Welcome to The Visible Embryo
The Visible Embryo Home
Home--- -History-----Bibliography-----Pregnancy Timeline-----Prescription Drugs in Pregnancy---- Pregnancy Calculator----Female Reproductive System----News----Contact
WHO International Clinical Trials Registry Platform

The World Health Organization (WHO) has a Web site to help researchers, doctors and patients obtain information on clinical trials. Now you can search all such registers to identify clinical trial research around the world!




Pregnancy Timeline

Prescription Drug Effects on Pregnancy

Pregnancy Calculator

Female Reproductive System


Disclaimer: The Visible Embryo web site is provided for your general information only. The information contained on this site should not be treated as a substitute for medical, legal or other professional advice. Neither is The Visible Embryo responsible or liable for the contents of any websites of third parties which are listed on this site.

Content protected under a Creative Commons License.
No dirivative works may be made or used for commercial purposes.


Pregnancy Timeline by SemestersDevelopmental TimelineFertilizationFirst TrimesterSecond TrimesterThird TrimesterFirst Thin Layer of Skin AppearsEnd of Embryonic PeriodEnd of Embryonic PeriodFemale Reproductive SystemBeginning Cerebral HemispheresA Four Chambered HeartFirst Detectable Brain WavesThe Appearance of SomitesBasic Brain Structure in PlaceHeartbeat can be detectedHeartbeat can be detectedFinger and toe prints appearFinger and toe prints appearFetal sexual organs visibleBrown fat surrounds lymphatic systemBone marrow starts making blood cellsBone marrow starts making blood cellsInner Ear Bones HardenSensory brain waves begin to activateSensory brain waves begin to activateFetal liver is producing blood cellsBrain convolutions beginBrain convolutions beginImmune system beginningWhite fat begins to be madeHead may position into pelvisWhite fat begins to be madePeriod of rapid brain growthFull TermHead may position into pelvisImmune system beginningLungs begin to produce surfactant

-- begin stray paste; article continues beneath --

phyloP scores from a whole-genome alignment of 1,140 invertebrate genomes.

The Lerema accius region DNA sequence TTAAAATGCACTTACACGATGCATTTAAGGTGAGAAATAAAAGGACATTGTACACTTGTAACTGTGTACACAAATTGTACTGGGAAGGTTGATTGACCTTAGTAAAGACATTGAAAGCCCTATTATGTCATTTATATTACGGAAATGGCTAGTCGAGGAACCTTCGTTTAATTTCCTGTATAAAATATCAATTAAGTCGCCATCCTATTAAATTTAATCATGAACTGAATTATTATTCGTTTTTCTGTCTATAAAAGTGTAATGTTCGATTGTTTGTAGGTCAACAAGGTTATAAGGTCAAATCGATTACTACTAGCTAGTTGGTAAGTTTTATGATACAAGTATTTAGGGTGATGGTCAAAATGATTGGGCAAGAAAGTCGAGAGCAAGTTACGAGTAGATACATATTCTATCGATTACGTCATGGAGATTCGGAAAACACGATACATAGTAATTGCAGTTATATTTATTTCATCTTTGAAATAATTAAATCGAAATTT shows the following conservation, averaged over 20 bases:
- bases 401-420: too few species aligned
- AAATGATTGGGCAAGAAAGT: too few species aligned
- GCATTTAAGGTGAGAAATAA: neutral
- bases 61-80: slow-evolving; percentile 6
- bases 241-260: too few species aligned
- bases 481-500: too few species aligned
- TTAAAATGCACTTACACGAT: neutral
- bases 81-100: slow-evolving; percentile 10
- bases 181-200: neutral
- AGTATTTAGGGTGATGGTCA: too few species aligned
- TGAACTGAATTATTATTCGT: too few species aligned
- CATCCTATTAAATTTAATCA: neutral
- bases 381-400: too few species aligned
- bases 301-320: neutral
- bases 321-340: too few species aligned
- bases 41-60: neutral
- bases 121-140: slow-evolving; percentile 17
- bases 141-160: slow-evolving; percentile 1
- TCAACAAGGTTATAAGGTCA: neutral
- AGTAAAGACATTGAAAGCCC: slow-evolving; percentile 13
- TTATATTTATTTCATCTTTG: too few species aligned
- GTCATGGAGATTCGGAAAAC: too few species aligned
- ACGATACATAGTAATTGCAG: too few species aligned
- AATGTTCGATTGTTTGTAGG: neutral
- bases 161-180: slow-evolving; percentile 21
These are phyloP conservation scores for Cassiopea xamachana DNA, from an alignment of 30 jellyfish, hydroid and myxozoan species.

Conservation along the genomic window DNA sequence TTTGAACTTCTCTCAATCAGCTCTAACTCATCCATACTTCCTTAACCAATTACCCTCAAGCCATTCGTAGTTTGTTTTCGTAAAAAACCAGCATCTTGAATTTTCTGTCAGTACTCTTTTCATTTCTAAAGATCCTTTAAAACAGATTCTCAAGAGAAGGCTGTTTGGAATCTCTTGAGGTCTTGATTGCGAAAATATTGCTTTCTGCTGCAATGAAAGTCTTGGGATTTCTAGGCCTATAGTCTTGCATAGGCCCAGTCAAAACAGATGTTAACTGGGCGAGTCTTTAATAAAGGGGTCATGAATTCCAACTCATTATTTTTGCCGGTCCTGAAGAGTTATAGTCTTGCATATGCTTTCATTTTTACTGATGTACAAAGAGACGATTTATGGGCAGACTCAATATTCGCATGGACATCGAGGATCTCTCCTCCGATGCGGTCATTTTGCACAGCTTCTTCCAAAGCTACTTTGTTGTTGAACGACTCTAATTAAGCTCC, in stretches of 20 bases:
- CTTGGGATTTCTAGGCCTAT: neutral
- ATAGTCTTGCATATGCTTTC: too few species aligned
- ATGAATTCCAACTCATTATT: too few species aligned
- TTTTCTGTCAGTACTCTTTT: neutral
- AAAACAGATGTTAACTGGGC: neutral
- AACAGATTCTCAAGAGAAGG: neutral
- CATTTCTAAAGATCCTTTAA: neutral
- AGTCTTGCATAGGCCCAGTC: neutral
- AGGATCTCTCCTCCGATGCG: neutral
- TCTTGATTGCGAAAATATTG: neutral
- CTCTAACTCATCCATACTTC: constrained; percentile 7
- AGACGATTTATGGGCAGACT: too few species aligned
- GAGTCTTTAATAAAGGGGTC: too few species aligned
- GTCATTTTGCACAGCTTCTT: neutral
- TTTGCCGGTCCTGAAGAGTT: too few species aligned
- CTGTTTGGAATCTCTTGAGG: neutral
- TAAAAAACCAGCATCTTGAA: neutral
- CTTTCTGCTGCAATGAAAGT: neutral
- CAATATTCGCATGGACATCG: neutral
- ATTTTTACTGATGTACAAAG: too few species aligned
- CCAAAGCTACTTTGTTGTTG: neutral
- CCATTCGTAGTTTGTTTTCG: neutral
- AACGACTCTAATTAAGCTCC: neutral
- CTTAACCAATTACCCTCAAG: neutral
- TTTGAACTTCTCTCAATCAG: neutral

CLICK ON weeks 0 - 40 and follow along every 2 weeks of fetal development

What you eat can influence how you sleep

A new study suggests that your daily intake of fiber, saturated fat and sugar may impact your quality of sleep.

A new study has found eating less fiber, and more saturated fat and more sugar is associated with more easily disrupted sleep.

Results from the research show a greater fiber intake predicted more time spent in deep, slow wave sleep. In contrast, a higher percentage of energy from saturated fat predicted less slow wave sleep. Greater sugar intake also is associated with more arousal from sleep.

"Our main finding was that diet quality influenced sleep quality. 

"It was most surprising that a single day of greater fat intake and lower fiber intake could influence sleep parameters."

Marie-Pierre St-Onge, PhD, Assistant Professor, Department of Medicine, Institute of Human Nutrition, Columbia University Medical Center, New York, and Principal Investigator.

Study results are published in the January issue of the Journal of Clinical Sleep Medicine, Marie-Pierre St-Onge.

"This study emphasizes the fact that diet and sleep are interwoven in the fabric of a healthy lifestyle," said American Academy of Sleep Medicine President Dr. Nathaniel Watson, who was not involved in the study. "For optimal health it is important to make lifestyle choices that promote healthy sleep, such as eating a nutritious diet and exercising regularly."

The study also found that participants fell asleep faster after eating fixed meals provided by a nutritionist — which were lower in saturated fat and higher in protein than self-selected meals.